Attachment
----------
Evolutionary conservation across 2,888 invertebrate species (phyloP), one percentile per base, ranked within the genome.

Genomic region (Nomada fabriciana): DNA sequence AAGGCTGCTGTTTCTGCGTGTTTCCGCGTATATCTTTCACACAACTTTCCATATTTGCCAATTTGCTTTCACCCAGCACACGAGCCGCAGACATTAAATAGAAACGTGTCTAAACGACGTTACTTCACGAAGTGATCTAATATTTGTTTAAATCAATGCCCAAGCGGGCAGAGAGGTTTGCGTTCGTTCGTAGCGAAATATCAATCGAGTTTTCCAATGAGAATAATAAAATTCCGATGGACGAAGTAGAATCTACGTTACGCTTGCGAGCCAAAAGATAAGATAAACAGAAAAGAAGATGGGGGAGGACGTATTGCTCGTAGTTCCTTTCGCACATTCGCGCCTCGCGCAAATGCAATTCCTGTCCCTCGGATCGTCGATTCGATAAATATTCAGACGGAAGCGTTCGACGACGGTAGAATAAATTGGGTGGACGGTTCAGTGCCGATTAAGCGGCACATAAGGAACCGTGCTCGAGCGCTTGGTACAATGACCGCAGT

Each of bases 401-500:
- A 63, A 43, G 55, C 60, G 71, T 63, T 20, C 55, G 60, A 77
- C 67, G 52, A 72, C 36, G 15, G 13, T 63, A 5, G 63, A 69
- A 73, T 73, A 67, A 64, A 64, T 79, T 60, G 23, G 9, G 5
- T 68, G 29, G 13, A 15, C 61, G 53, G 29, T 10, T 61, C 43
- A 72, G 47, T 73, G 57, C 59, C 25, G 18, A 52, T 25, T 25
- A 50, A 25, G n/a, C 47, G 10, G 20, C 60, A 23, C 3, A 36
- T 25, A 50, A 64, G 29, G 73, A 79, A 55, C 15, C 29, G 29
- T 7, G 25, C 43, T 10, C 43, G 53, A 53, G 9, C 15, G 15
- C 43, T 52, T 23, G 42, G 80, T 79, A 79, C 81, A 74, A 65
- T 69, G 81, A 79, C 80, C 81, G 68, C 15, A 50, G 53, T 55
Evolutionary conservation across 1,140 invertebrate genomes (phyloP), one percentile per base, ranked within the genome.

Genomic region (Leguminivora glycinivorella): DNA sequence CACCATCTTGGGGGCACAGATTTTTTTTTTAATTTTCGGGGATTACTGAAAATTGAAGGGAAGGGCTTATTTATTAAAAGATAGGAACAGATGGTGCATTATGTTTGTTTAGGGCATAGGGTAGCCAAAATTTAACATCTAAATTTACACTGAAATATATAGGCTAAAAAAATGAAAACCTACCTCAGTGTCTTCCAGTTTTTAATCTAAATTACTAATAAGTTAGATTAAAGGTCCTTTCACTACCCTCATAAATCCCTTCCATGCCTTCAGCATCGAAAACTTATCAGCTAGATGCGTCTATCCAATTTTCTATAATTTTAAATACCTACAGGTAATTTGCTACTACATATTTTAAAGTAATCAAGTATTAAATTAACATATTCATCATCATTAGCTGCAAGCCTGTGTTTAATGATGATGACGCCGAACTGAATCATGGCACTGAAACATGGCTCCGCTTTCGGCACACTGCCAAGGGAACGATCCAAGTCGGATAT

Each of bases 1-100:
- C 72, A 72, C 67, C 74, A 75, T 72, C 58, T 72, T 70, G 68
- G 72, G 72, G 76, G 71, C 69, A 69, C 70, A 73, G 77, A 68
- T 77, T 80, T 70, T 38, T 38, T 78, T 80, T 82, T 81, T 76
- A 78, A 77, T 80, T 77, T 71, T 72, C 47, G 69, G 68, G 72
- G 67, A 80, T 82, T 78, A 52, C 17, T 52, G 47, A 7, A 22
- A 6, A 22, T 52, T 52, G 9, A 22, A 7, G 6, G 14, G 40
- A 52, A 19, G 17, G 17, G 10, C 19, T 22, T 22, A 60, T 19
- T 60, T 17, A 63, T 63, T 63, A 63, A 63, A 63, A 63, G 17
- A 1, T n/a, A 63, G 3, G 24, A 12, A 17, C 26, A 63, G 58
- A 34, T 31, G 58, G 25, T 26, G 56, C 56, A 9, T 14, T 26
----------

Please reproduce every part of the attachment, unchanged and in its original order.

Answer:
Evolutionary conservation across 2,888 invertebrate species (phyloP), one percentile per base, ranked within the genome.

Genomic region (Nomada fabriciana): DNA sequence AAGGCTGCTGTTTCTGCGTGTTTCCGCGTATATCTTTCACACAACTTTCCATATTTGCCAATTTGCTTTCACCCAGCACACGAGCCGCAGACATTAAATAGAAACGTGTCTAAACGACGTTACTTCACGAAGTGATCTAATATTTGTTTAAATCAATGCCCAAGCGGGCAGAGAGGTTTGCGTTCGTTCGTAGCGAAATATCAATCGAGTTTTCCAATGAGAATAATAAAATTCCGATGGACGAAGTAGAATCTACGTTACGCTTGCGAGCCAAAAGATAAGATAAACAGAAAAGAAGATGGGGGAGGACGTATTGCTCGTAGTTCCTTTCGCACATTCGCGCCTCGCGCAAATGCAATTCCTGTCCCTCGGATCGTCGATTCGATAAATATTCAGACGGAAGCGTTCGACGACGGTAGAATAAATTGGGTGGACGGTTCAGTGCCGATTAAGCGGCACATAAGGAACCGTGCTCGAGCGCTTGGTACAATGACCGCAGT

Each of bases 401-500:
- A 63, A 43, G 55, C 60, G 71, T 63, T 20, C 55, G 60, A 77
- C 67, G 52, A 72, C 36, G 15, G 13, T 63, A 5, G 63, A 69
- A 73, T 73, A 67, A 64, A 64, T 79, T 60, G 23, G 9, G 5
- T 68, G 29, G 13, A 15, C 61, G 53, G 29, T 10, T 61, C 43
- A 72, G 47, T 73, G 57, C 59, C 25, G 18, A 52, T 25, T 25
- A 50, A 25, G n/a, C 47, G 10, G 20, C 60, A 23, C 3, A 36
- T 25, A 50, A 64, G 29, G 73, A 79, A 55, C 15, C 29, G 29
- T 7, G 25, C 43, T 10, C 43, G 53, A 53, G 9, C 15, G 15
- C 43, T 52, T 23, G 42, G 80, T 79, A 79, C 81, A 74, A 65
- T 69, G 81, A 79, C 80, C 81, G 68, C 15, A 50, G 53, T 55
Evolutionary conservation across 1,140 invertebrate genomes (phyloP), one percentile per base, ranked within the genome.

Genomic region (Leguminivora glycinivorella): DNA sequence CACCATCTTGGGGGCACAGATTTTTTTTTTAATTTTCGGGGATTACTGAAAATTGAAGGGAAGGGCTTATTTATTAAAAGATAGGAACAGATGGTGCATTATGTTTGTTTAGGGCATAGGGTAGCCAAAATTTAACATCTAAATTTACACTGAAATATATAGGCTAAAAAAATGAAAACCTACCTCAGTGTCTTCCAGTTTTTAATCTAAATTACTAATAAGTTAGATTAAAGGTCCTTTCACTACCCTCATAAATCCCTTCCATGCCTTCAGCATCGAAAACTTATCAGCTAGATGCGTCTATCCAATTTTCTATAATTTTAAATACCTACAGGTAATTTGCTACTACATATTTTAAAGTAATCAAGTATTAAATTAACATATTCATCATCATTAGCTGCAAGCCTGTGTTTAATGATGATGACGCCGAACTGAATCATGGCACTGAAACATGGCTCCGCTTTCGGCACACTGCCAAGGGAACGATCCAAGTCGGATAT

Each of bases 1-100:
- C 72, A 72, C 67, C 74, A 75, T 72, C 58, T 72, T 70, G 68
- G 72, G 72, G 76, G 71, C 69, A 69, C 70, A 73, G 77, A 68
- T 77, T 80, T 70, T 38, T 38, T 78, T 80, T 82, T 81, T 76
- A 78, A 77, T 80, T 77, T 71, T 72, C 47, G 69, G 68, G 72
- G 67, A 80, T 82, T 78, A 52, C 17, T 52, G 47, A 7, A 22
- A 6, A 22, T 52, T 52, G 9, A 22, A 7, G 6, G 14, G 40
- A 52, A 19, G 17, G 17, G 10, C 19, T 22, T 22, A 60, T 19
- T 60, T 17, A 63, T 63, T 63, A 63, A 63, A 63, A 63, G 17
- A 1, T n/a, A 63, G 3, G 24, A 12, A 17, C 26, A 63, G 58
- A 34, T 31, G 58, G 25, T 26, G 56, C 56, A 9, T 14, T 26